More on Pragmatics and the Christian Patriarchy Movement

The more and more I read about the Christian Patriarchy movement the more I have come to the conclusion that part of the reason why they get away with what they do is because they have good rhetoric. They try to cover up their poor, self-contradictory hermeneutics with rhetoric. A case in point is a discussion I have been having over in the comments box of a recent article by Gary DeMar. While it is difficult to say whether some or even any of them are part of the Christian Patriarchy Movement, as you can see, the three gentleman who tried to respond to points I made in my post about pragmatism and the upcoming elections simply made no headway. I don’t think most of them realized how utterly self-contradictory and inconsistent they were in how they applied scripture. Still, the rhetoric was sharp, even when there was no substance, even when they did not prove their interpretations. The ability of this legalistic mindset to assume certain interpretations of scripture is amazing. Even after I had refuted their accusations of “pragmatism” and “the lesser of the two evils,” they still kept using that rhetoric. That is why I told them that rhetoric is no substitute for truth.

Around the same time, Scott Brown posted this piece about the upcoming elections. You will notice many similarities in the hermeneutics that Scott Brown uses in this piece and the hermeneutics that the three gentlemen were using in our discussion on American Vision’s website. Again, when you isolate these “qualifications,” not just from the whole value system of scripture, but from what the text is seeking to accomplish, you will grossly misapply these passages to situations where we can only have a small influence on these elections, and cannot actually choose our leaders.

However, I found this section very interesting:

A male (Exodus 18:21; Deuteronomy 1:13)
The Scriptures require that we “choose wise, understanding, and knowledgeable men.” The word men used here is not the generic term for “mankind” but rather the word for “male.” Everywhere the qualifications for civil leaders are mentioned in the Bible, males – not females – are identified.

Of course, Scott Brown is simply wrong here. The Hebrew term איש, while it can mean “male” can also mean “human being.” Here are just a few of the lexicons that bear this out:

4. human being: אמת איש common cubit Dt 3:11, שבס אנשים rod used by men 2S 7:14; בני איש sons of man, mortals Ps 62:10 (|| בני אדם :: Ps 49:3, ï Cazelles OTS 13:141f, ארץ לא-איש void of men || מדבר Jb 38:26;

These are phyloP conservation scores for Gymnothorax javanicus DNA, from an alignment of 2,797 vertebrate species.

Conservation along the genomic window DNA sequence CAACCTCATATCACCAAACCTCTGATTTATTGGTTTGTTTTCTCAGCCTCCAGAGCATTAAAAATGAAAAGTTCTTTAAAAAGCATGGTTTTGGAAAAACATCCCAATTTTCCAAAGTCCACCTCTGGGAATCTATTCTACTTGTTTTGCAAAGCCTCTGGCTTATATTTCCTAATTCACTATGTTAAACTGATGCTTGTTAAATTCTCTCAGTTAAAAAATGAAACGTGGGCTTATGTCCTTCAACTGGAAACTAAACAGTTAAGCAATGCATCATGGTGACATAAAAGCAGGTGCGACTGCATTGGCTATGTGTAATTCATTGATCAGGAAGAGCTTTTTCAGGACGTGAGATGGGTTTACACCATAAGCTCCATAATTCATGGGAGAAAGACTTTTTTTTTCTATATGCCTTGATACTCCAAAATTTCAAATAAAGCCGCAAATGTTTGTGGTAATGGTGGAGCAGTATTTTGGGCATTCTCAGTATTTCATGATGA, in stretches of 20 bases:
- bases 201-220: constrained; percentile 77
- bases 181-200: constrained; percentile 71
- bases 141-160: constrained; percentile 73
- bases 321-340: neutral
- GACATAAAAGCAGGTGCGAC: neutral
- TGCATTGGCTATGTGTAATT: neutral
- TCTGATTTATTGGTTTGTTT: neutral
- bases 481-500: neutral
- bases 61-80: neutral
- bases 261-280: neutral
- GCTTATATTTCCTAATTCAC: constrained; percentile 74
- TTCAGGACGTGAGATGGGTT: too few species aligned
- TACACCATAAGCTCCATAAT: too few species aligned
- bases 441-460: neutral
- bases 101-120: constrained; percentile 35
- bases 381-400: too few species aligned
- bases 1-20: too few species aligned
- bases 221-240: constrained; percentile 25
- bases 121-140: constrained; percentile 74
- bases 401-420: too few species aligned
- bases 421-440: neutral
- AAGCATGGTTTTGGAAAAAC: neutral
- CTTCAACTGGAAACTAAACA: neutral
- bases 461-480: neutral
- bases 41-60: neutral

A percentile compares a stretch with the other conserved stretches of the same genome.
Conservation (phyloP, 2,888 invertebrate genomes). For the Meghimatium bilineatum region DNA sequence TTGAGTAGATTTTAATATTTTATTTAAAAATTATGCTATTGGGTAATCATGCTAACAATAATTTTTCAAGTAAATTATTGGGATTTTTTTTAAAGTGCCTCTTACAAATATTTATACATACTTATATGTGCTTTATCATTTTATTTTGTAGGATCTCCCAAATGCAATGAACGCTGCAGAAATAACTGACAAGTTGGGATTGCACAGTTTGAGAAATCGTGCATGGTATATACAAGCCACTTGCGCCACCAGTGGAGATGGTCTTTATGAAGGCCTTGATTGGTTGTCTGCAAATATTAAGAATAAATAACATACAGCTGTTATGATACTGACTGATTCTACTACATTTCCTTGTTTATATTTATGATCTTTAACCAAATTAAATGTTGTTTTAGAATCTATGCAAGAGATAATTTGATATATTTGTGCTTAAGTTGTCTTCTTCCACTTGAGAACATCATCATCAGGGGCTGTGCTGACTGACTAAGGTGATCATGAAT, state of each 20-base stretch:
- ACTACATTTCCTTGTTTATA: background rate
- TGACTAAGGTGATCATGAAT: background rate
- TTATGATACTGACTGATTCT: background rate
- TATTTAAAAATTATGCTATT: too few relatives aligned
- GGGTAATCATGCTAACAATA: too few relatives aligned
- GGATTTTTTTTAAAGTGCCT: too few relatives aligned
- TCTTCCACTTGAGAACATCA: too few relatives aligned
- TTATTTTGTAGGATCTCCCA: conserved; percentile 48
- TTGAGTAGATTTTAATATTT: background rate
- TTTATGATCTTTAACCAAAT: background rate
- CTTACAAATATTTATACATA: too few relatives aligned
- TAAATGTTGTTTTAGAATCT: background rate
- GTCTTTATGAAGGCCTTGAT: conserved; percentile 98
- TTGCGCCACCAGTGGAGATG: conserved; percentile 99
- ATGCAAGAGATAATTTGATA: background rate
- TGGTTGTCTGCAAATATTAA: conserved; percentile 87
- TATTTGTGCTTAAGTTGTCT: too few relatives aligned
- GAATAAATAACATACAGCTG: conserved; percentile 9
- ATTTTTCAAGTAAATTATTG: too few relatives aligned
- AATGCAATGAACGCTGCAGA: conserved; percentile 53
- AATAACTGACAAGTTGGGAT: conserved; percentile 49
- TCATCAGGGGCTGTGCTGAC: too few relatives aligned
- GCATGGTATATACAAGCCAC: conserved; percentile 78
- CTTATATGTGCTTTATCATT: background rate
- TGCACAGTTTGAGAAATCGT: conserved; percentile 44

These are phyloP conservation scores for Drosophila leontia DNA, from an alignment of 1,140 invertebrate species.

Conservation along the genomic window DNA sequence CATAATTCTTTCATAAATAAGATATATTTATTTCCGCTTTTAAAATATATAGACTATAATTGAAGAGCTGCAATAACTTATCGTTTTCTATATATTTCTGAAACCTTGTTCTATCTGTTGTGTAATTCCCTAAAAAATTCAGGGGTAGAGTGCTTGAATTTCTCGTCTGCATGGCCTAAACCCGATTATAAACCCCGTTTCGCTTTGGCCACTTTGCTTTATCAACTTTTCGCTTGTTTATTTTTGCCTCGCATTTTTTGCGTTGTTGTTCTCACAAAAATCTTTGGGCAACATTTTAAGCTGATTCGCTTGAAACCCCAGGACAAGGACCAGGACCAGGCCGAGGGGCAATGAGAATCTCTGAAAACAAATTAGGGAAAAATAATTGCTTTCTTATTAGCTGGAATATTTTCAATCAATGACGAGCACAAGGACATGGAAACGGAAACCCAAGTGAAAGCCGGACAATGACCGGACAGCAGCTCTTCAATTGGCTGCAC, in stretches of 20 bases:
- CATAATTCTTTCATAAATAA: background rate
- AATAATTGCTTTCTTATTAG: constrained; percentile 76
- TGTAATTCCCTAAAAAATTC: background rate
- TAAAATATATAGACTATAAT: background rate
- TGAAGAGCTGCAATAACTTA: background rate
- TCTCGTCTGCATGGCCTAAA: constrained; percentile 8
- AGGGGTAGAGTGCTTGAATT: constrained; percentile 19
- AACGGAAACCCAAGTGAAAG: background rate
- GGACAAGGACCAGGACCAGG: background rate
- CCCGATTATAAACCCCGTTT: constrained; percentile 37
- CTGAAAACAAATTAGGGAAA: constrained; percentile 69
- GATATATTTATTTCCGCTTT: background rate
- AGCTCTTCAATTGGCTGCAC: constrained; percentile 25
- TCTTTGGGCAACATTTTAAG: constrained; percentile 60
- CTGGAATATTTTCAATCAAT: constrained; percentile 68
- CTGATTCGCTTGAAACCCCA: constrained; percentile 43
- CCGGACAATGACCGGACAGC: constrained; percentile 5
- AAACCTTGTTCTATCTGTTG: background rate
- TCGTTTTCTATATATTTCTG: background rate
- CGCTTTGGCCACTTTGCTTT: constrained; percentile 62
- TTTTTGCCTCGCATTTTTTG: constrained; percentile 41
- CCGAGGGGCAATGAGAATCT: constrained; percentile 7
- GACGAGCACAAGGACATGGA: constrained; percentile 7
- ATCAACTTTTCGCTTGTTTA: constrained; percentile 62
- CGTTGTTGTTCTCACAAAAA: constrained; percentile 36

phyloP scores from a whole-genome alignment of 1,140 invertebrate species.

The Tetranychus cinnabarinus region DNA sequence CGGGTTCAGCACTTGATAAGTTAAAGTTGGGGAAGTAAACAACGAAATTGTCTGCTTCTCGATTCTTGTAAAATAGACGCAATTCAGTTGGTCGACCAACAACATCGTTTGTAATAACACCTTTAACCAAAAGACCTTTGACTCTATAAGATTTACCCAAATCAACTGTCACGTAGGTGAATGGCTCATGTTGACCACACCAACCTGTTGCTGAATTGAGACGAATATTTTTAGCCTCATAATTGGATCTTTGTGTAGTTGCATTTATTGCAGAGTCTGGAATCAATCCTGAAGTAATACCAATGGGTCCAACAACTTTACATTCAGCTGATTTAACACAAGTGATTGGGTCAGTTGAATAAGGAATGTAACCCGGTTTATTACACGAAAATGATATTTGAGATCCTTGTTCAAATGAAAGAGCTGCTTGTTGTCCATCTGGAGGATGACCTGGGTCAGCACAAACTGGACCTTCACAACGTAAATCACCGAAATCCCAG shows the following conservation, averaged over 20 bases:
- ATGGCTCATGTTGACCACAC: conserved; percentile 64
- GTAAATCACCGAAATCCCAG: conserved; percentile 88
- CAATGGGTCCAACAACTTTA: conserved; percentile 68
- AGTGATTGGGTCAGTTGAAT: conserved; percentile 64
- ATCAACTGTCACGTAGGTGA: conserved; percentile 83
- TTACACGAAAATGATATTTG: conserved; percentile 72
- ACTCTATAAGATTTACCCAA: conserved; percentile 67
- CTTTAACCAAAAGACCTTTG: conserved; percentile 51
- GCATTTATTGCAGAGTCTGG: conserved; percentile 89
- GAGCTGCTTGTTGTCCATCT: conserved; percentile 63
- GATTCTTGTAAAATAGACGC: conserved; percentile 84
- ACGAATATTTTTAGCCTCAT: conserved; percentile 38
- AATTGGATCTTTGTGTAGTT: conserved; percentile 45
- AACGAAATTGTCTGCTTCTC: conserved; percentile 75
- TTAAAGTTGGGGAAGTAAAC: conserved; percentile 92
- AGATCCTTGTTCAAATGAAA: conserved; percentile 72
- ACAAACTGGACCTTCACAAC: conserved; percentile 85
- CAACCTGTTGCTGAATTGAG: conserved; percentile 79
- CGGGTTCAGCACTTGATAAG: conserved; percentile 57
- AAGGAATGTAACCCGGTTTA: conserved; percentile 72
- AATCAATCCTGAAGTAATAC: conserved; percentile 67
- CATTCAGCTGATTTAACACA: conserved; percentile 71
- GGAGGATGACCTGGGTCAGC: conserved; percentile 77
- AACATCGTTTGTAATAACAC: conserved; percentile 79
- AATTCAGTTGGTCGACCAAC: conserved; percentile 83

Let us also consider the older Brown Driver Briggs lexicon:

Pr 18:24; oft. distrib. = each, every Gn 9:5 10:5 40:5; 40:5 Ex 12:3 +; incl. women Jb 42:11 1 Ch 16:3

Obviously, BDB specifically says that there are instances of איש that include women. The theological wordbook of the Old Testament likewise says:

Frequently the word functions as an individualizing element connoting the concept “each” as in “each person” (Gen 10:5). It also functions in a broadly inclusive sense meaning whoever” (Lev 15:5).

Hence, Scott Brown is simply wrong to say that “The word men used here is not the generic term for ‘mankind’ but rather the word for ‘male.'” About the only term that could have been used that would rule out the possibility of an interpretation that would include females is the term זכר. Like most words, this word must be defined by its context. While it is true that the majority of leaders in the Ancient Near East were males, there were a few notable female leaders such as Hatsheput and Twosret. People will also point to Deborah, the great judge of Israel. However, most of the patriarchalists try to get around this by saying that this was a time of great sin in Israel. However, the problem is that the judgeship of Deborah is simply not viewed as one of those sins. In fact, her faithfulness stands in stark contrast to the men around her who rebelled against God. She is seen as a bright spot in an otherwise unfaithful nation. Such a portrail does not bode well for those who want to limit the term “men” in Exodus 18:21 and Deuteronomy 1:13 to males only.

Hence, I would say that, given the reality that women were allowed to rule in the Ancient Near East, given the fact that a woman judge is presented as a good sign in bleak moral and ethical conditions, I would say that it is gross eisegesis to claim that these texts rule out the possibility of women serving in political office.

Nevertheless, I will add this one caveat, and that is that in the ancient near east, men were preferred over women for political leadership. More than that, the Bible calls the woman “the weaker vessel.” Is it really a wise thing to have the kind of pressure that civil rulers face pointed at the weaker vessel? Depends upon how weak they are. A Margret Thacher could handle it. However, given that women are weaker, should we expect that they can handle such a responsibility as often as men can? That is why women candidates must be examined on a case by case basis and not just written off because they are women.